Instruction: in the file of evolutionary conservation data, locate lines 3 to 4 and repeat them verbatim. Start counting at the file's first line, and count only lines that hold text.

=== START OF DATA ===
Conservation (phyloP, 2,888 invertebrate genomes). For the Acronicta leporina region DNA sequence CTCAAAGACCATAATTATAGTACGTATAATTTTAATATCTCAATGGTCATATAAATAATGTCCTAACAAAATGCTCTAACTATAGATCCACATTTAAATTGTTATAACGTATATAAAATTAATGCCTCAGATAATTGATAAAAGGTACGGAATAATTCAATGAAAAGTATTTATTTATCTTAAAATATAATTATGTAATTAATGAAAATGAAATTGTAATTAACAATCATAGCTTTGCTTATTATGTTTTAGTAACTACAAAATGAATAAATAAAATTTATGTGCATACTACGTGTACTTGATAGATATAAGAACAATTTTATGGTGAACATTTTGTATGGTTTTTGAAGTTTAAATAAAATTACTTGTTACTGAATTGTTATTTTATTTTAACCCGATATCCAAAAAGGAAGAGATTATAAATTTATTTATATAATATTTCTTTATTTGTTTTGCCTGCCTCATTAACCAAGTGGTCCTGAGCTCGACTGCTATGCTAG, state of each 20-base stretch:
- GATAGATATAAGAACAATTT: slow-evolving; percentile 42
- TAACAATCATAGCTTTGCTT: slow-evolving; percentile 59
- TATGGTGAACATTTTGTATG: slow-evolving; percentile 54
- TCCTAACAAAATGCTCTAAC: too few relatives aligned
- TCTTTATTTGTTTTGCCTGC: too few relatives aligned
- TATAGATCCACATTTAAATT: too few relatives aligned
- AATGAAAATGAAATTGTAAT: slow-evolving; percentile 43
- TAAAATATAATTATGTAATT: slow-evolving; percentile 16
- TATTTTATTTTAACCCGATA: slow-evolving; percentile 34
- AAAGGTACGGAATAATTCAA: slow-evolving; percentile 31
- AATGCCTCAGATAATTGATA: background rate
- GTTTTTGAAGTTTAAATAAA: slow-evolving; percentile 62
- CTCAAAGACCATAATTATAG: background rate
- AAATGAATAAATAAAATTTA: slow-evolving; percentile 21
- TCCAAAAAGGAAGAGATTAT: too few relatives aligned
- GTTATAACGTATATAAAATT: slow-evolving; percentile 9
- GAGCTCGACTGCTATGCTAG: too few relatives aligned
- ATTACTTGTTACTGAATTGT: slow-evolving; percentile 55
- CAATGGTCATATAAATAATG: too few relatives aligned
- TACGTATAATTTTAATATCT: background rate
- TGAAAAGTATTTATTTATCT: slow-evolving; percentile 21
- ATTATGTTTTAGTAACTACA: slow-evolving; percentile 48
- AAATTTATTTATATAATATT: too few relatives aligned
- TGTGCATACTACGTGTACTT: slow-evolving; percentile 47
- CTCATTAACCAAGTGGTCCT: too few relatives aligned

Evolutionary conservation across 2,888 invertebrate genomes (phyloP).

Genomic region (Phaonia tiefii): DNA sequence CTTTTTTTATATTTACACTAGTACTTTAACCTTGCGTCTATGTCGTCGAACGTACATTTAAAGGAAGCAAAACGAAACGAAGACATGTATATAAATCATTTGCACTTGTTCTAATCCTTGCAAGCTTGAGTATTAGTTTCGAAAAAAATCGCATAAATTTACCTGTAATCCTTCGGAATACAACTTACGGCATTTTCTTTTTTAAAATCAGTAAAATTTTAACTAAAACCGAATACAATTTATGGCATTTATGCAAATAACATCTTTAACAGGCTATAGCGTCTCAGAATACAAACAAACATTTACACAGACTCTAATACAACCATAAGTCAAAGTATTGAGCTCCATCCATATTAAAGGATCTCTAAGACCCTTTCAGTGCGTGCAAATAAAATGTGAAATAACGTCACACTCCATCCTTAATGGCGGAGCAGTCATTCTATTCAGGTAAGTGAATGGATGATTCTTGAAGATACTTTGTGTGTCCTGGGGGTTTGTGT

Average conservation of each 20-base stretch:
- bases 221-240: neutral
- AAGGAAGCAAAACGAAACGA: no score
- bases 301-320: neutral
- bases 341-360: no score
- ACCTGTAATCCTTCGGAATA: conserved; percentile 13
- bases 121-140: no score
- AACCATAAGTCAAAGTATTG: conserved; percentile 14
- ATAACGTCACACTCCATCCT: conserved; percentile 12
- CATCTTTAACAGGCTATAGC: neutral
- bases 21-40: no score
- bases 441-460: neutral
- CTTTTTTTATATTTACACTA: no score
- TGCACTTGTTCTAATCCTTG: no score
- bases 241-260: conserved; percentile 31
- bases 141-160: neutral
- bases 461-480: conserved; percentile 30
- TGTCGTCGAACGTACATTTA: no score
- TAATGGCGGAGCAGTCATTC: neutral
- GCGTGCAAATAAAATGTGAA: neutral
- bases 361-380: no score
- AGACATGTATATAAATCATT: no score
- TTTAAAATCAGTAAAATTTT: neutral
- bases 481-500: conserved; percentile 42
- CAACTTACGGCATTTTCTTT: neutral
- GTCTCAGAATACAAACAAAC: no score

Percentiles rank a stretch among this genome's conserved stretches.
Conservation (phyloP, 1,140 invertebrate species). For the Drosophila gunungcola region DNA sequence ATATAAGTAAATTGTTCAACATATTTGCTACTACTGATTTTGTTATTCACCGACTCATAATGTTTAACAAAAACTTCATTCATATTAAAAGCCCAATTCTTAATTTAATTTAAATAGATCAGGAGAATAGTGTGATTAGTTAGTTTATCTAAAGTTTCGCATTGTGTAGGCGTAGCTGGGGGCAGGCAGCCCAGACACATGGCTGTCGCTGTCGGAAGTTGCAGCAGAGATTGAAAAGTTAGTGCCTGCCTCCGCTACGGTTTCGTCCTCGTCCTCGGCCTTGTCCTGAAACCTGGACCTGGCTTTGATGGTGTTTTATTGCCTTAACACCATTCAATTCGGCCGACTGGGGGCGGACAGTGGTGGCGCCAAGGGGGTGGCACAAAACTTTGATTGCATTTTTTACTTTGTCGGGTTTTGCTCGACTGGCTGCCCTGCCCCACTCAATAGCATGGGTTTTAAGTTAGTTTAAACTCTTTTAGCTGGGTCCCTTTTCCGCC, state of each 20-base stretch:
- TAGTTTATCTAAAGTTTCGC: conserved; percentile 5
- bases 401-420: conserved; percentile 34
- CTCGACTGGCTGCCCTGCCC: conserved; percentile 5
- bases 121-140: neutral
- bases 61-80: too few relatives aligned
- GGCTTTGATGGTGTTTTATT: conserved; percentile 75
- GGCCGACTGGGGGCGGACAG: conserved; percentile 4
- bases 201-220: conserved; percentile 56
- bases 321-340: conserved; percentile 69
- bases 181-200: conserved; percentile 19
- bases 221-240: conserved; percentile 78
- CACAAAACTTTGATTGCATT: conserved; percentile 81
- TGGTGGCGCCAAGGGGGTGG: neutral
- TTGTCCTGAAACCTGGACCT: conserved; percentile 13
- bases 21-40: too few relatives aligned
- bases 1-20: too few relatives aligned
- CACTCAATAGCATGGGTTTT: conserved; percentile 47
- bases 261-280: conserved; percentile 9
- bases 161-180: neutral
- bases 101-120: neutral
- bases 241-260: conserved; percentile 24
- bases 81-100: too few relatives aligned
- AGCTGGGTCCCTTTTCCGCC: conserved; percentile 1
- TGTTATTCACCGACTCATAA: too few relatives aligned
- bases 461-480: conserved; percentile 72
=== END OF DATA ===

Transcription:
- TAACAATCATAGCTTTGCTT: slow-evolving; percentile 59
- TATGGTGAACATTTTGTATG: slow-evolving; percentile 54